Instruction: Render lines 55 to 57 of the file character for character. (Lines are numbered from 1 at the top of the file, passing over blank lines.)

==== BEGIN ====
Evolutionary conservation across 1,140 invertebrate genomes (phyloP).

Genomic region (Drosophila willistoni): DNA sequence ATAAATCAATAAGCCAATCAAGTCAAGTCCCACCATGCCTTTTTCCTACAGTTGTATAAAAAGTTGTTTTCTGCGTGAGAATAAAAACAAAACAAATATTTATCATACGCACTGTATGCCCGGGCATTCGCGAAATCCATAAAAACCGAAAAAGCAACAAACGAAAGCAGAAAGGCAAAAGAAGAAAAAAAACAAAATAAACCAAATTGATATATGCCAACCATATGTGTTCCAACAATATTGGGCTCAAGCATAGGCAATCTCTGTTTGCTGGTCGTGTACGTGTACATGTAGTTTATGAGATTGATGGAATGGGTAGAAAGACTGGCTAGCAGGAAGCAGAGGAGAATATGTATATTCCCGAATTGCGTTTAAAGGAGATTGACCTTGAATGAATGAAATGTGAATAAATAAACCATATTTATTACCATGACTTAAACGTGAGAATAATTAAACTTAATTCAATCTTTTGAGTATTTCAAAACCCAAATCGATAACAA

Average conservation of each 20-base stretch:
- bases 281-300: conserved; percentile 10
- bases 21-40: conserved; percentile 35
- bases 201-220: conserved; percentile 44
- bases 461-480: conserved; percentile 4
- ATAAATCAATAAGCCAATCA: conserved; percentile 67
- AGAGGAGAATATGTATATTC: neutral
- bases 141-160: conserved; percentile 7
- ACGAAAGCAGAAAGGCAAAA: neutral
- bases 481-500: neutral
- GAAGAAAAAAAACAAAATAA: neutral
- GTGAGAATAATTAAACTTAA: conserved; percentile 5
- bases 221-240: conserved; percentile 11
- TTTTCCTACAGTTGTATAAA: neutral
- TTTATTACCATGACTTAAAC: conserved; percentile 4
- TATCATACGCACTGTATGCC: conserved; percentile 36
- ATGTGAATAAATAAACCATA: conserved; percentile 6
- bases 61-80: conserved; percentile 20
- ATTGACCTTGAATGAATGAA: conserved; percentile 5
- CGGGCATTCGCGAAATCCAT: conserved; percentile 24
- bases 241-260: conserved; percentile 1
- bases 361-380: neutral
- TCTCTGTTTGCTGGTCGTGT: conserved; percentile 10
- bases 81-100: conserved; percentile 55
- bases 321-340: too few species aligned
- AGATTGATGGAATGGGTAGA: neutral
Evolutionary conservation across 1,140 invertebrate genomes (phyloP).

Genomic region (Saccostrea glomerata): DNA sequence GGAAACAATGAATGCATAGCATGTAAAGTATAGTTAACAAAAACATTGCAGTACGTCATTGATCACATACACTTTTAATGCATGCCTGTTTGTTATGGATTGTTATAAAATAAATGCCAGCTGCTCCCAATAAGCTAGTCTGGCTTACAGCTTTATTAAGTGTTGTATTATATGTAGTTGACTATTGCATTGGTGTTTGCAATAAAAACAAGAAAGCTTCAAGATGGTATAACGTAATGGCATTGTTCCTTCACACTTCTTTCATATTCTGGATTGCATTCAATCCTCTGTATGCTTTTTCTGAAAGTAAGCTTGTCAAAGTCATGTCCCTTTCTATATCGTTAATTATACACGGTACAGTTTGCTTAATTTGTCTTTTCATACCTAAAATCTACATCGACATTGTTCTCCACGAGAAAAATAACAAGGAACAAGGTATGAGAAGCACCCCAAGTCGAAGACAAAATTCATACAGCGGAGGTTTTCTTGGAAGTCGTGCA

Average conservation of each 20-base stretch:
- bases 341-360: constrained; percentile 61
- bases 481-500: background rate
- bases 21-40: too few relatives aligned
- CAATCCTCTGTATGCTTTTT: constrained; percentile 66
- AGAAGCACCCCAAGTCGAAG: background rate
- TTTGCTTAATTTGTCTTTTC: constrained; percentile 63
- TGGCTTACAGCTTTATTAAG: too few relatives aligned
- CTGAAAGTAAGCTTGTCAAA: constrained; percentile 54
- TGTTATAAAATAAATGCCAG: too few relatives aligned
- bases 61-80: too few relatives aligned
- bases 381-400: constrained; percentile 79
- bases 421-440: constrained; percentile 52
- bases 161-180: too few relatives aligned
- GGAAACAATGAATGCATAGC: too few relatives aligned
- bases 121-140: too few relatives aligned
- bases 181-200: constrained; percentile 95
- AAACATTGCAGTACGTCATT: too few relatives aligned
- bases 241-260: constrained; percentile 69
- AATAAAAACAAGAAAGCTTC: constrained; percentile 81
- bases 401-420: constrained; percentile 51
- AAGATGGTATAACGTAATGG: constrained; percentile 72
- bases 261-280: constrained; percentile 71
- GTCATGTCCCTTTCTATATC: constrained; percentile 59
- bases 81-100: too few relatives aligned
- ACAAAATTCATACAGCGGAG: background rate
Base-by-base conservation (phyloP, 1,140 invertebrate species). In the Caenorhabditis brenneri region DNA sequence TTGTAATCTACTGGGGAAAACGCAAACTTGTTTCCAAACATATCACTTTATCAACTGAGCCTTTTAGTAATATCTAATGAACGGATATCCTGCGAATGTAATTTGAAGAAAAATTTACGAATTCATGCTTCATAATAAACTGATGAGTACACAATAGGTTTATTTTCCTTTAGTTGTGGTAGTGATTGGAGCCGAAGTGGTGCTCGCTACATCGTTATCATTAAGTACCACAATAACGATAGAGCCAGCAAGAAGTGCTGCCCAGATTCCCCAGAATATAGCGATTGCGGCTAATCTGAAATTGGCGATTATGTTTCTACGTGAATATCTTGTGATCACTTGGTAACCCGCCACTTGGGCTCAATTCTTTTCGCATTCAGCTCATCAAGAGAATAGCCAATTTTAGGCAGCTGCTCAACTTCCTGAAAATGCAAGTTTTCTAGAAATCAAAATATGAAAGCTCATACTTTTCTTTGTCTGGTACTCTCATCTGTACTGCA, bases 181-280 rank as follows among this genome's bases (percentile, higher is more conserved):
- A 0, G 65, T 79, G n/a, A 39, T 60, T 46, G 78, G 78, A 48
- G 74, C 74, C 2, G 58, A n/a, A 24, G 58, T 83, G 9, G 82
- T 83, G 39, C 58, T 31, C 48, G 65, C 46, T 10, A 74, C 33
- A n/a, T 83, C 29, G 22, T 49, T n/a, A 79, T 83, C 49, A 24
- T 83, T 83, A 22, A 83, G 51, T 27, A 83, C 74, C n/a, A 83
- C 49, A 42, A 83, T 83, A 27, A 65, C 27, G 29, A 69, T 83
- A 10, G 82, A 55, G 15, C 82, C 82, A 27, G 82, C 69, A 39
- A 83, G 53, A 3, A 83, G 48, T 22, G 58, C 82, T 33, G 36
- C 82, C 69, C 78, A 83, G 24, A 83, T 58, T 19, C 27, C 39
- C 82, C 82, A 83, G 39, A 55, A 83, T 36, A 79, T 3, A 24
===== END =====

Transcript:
- bases 81-100: too few relatives aligned
- ACAAAATTCATACAGCGGAG: background rate
Base-by-base conservation (phyloP, 1,140 invertebrate species). In the Caenorhabditis brenneri region DNA sequence TTGTAATCTACTGGGGAAAACGCAAACTTGTTTCCAAACATATCACTTTATCAACTGAGCCTTTTAGTAATATCTAATGAACGGATATCCTGCGAATGTAATTTGAAGAAAAATTTACGAATTCATGCTTCATAATAAACTGATGAGTACACAATAGGTTTATTTTCCTTTAGTTGTGGTAGTGATTGGAGCCGAAGTGGTGCTCGCTACATCGTTATCATTAAGTACCACAATAACGATAGAGCCAGCAAGAAGTGCTGCCCAGATTCCCCAGAATATAGCGATTGCGGCTAATCTGAAATTGGCGATTATGTTTCTACGTGAATATCTTGTGATCACTTGGTAACCCGCCACTTGGGCTCAATTCTTTTCGCATTCAGCTCATCAAGAGAATAGCCAATTTTAGGCAGCTGCTCAACTTCCTGAAAATGCAAGTTTTCTAGAAATCAAAATATGAAAGCTCATACTTTTCTTTGTCTGGTACTCTCATCTGTACTGCA, bases 181-280 rank as follows among this genome's bases (percentile, higher is more conserved):